IMPORTERS of hand sanitisers are expected to show an approval document from the Namibia Standards Institution to be able to supply the product locally.
This approval, which should be obtained prior to shipment is an attestation of conformity from the NSI.
Manager of corporate communications and marketing Mutonga Matali said this in response to questions from The Namibian.
According to the spokesperson, the above would be a declaration attesting that the products have been manufactured in accordance with the provisions of the regulations in the country of origin.
Matali told The Namibian that the NSI had signed a memorandum of understanding with the finance ministry's customs and excise department for effective border control mechanisms.
"The MoU is to support the NSI's necessary controls at various ports of entry. This document must be presented at point of entry in Namibia for the smooth clearance of consignments," he said.
Meanwhile, the standards institution is set to conduct market inspections to verify whether the hand sanitisers used as a 'hand rub' are registered and approved by the institution.
The spokesperson added that the inspections would also seek to verify whether the products continue to perform as expected for the remainder of their shelf life.
"The schedule for market surveillance has been finalised and we will be conducting field inspections in due course," Matali said.
He added that during field inspections, manufacturers, distributors, and importers are expected to show the NSI inspectors the registration, approval documents and test reports or certificates of analysis attesting to the volume of alcohol present in the sanitisers.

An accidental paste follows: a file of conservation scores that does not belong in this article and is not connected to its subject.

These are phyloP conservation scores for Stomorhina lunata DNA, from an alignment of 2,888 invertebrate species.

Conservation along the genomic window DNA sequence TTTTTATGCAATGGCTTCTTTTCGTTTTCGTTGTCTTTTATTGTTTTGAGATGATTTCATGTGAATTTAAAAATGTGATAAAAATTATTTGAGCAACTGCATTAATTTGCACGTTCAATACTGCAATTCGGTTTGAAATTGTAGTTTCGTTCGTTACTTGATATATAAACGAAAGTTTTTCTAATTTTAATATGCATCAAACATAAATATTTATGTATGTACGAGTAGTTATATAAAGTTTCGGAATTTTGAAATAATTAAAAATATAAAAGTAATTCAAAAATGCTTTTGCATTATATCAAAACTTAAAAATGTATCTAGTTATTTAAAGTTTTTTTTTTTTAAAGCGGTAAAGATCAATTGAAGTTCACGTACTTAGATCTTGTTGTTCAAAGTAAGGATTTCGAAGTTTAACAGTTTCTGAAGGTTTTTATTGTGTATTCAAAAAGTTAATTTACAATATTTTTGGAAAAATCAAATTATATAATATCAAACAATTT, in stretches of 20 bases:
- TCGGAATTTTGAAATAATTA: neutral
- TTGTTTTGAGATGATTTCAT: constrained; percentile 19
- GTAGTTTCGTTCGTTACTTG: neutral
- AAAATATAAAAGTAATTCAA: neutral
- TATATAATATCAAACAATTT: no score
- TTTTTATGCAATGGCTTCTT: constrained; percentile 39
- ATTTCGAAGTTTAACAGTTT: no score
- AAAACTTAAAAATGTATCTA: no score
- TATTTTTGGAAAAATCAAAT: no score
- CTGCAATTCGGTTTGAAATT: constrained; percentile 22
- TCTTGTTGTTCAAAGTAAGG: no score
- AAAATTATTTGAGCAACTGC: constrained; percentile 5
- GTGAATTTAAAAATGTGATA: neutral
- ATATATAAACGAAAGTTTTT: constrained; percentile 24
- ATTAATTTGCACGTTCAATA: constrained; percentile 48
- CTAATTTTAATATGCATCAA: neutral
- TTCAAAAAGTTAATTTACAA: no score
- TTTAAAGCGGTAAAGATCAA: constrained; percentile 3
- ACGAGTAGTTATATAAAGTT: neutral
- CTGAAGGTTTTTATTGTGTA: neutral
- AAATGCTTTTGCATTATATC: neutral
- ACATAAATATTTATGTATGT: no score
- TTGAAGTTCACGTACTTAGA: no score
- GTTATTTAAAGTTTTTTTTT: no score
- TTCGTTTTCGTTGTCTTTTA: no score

Additionally, they would also need to show documentation on the alcohol concentration for every batch on the shelf for consumers.
"Samples will be collected for testing and analysis to confirm compliance. Failure to provide such documents will be regarded as an indication that the product has not been subjected to compliance evaluation by the NSI, and therefore in violation with the provisions of the regulation and the supplier will be liable to a fine," the NSI spokesperson said.
Once the tested products fail to meet specifications, such products will be confiscated by the state for destruction at own costs, Matali added.
"Applicable offences and penalties shall apply," he told The Namibian.
Matali further said manufacturers and distributors who have not applied for registration and approval should urgently do so.
"This is because products that fall within the scope of these regulations will be seized to ensure that the nation is protected against substandard products," he stressed.
He further said manufacturers, distributors and importers are urged to familiarise themselves with the provisions of the regulations by the NSI.
Touching on the standards for masks, Matali noted that manufacturers and importers of masks are not required to comply with evaluations by the institution, but they are advised and encouraged to evaluate their products against the relevant standards set out by the government in response to the Covid-19 pandemic.
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